Those who Gods want to destroy, first they make mad.

    Details and logic for acquisition are sketchy at best. We have to wait for Ballmer to come up with a better explanation than "Together we will create the future of real-time communications".

    Most importantly - how will MSFT generate about $10B within 2 years of Skype acquisition (assuming a modest 10% yoy return on investment)?

    How does this give them advantage in reviving PC/Windows sales which show sign of weakness?

    How will this help them in tablet market?

    How will this help them with MNO's like ATT/Vz who hate data hogs and have alternatives anyway.

    At best this seems to be MSFT's (expensive) response to Facetime. At worst, it looks like a desperate move by a spent force.

  • Report this Comment On May 10, 2011, at 2:22 PM, baldheadeddork wrote:

    @techlvr11 - Good questions.

    I think the strongest points of this acquisition are with Office. I can see a lot of potential for integrating Skype into Outlook as a text/voice/video chat feature. If the implementation is done right it could be the first killer app for Office in a long time.

    Skype could also be key if Microsoft wants to make a serious run at cloud-based CRM solutions. At the very least, offering Skype as a tool for Azure developers can make Azure more competitive. And on a related note, if it scales well it would be very attractive to incorporate VoIP management into Windows Server.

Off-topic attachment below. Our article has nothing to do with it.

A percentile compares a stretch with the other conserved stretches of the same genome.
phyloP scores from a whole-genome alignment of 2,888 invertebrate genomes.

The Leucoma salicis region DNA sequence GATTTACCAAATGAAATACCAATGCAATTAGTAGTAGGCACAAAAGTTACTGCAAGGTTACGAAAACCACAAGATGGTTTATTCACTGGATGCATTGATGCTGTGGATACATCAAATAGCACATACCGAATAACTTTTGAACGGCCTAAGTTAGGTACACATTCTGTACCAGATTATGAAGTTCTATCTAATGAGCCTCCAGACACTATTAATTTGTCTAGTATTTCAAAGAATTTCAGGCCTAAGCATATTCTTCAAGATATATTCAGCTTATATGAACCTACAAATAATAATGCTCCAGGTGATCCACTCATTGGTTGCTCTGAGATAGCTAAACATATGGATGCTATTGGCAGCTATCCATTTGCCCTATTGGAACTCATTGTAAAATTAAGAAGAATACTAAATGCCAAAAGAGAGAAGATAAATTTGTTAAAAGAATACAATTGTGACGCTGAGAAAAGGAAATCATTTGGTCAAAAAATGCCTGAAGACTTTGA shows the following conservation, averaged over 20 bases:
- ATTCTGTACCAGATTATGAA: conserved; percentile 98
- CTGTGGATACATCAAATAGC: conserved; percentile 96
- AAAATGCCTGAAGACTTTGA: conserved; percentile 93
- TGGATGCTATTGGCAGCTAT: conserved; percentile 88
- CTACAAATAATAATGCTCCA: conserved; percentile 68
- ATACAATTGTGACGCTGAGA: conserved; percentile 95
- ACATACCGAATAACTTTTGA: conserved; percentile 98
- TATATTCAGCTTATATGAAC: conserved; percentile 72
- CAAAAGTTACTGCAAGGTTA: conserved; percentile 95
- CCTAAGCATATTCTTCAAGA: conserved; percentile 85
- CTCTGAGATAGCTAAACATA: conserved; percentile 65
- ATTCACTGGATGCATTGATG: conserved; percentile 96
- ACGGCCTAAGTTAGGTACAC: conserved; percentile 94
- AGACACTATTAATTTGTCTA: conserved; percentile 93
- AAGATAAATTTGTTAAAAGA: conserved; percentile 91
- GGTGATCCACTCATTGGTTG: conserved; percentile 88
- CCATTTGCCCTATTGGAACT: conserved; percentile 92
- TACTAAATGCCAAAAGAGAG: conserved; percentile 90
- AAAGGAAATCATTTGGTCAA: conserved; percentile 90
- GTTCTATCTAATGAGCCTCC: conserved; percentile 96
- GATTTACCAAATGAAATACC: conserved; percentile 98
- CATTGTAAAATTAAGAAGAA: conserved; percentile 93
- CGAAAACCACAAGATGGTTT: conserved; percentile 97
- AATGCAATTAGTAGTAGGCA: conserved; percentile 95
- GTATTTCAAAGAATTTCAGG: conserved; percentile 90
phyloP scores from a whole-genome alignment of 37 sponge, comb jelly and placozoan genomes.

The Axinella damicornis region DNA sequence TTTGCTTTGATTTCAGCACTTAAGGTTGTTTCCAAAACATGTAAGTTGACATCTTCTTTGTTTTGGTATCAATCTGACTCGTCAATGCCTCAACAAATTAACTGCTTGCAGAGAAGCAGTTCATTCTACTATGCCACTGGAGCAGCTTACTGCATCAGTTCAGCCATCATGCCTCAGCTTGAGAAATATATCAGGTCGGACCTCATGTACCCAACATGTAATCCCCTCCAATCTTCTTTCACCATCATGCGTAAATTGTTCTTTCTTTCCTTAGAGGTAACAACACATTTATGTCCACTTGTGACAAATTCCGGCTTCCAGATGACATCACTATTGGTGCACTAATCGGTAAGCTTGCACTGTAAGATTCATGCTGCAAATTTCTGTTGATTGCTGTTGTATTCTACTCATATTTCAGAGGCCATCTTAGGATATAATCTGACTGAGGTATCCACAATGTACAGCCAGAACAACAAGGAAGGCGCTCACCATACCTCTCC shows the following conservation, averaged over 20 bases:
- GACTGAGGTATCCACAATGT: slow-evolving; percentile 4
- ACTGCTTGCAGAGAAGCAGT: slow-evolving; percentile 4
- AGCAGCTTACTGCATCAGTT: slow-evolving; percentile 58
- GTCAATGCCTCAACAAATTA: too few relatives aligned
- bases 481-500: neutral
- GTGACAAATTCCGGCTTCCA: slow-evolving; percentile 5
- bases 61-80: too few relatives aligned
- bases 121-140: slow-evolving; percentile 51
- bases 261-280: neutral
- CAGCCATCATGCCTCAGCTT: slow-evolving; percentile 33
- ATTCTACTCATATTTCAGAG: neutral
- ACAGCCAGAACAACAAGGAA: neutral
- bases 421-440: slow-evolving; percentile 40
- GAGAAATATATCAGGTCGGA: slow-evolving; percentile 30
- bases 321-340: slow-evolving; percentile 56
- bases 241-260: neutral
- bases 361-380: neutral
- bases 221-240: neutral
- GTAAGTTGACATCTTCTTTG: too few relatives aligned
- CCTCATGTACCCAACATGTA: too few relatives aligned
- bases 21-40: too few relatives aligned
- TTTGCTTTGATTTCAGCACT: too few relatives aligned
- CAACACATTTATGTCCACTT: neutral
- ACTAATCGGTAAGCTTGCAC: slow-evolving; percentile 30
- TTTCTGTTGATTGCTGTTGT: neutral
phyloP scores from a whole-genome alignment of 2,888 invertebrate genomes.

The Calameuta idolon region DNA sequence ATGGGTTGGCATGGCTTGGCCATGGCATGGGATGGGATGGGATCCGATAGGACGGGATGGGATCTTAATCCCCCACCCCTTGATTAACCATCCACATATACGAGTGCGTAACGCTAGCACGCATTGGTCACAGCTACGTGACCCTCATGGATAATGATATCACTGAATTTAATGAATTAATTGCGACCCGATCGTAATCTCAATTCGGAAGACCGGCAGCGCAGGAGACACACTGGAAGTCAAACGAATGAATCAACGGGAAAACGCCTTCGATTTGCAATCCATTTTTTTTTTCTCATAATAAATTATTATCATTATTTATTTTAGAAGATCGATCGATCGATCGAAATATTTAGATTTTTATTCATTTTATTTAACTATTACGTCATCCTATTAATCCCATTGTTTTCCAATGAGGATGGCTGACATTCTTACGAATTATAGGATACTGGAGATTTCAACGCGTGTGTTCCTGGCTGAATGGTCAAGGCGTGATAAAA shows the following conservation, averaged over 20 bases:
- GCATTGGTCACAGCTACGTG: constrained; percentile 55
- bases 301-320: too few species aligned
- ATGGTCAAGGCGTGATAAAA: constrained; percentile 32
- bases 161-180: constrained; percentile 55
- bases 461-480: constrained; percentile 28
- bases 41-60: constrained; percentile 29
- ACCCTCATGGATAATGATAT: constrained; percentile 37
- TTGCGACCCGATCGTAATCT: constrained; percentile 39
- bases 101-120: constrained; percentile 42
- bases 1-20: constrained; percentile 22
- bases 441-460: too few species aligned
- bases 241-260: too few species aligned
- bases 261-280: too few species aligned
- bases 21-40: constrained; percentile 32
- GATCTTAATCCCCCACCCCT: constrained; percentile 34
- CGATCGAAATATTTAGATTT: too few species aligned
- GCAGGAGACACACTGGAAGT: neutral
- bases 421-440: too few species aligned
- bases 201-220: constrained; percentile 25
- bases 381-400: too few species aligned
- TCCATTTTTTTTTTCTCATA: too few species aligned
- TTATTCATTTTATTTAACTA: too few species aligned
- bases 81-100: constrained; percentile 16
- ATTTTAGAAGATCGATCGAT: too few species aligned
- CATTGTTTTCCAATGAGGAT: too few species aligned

In X-Box I don't think Skype offers a lot of functionality beyond the existing chat feature. I like it better as an integrated feature for Windows 8. It's not a killer app for the next desktop OS, but a well-integrated text/voice/video chat couldn't hurt.

    I think the upside on wifi tablets is pretty obvious. If it's an integral part of the ARM version of the next Windows it could give Microsoft a leg up over add-on Skype for iOS and Android, but the real upside for Microsoft on mobile devices and non-Office uses for Skype should be in ad revenue. They have a pretty good search engine for targeted placements and they have the infrastructure in place to sell the ads.

    I don't see Skype doing anything for MSFT on devices that depend on a telco wireless network, not at least as long as the big telcos want to price talk by the minute. If Verizon and AT&T become ISP's who also have a few legacy talk plans, then it might change but that day isn't close.

    What about other markets? I know the prevailing wisdom is that home phone service is dead, but 75% of US homes still have landline or VoIP service. Microsoft has a pretty good record with consumer hardware, and Skype already has a high user recognition. It won't be as sexy as the next iWhatever, and it will give MSFT critics that they're fighting to become the best buggy makers ever, but I think there's going to be a lot of money in home phone service for a long time.

    Last, I think the $10b in two years number is a bit on the steep side for a large acquisition. That would be a sixth of Google's annual revenues.

  • Report this Comment On May 10, 2011, at 2:40 PM, jimmy4040 wrote:

    bald:

    When they give YOU Ballmer's job, I'll buy the calls!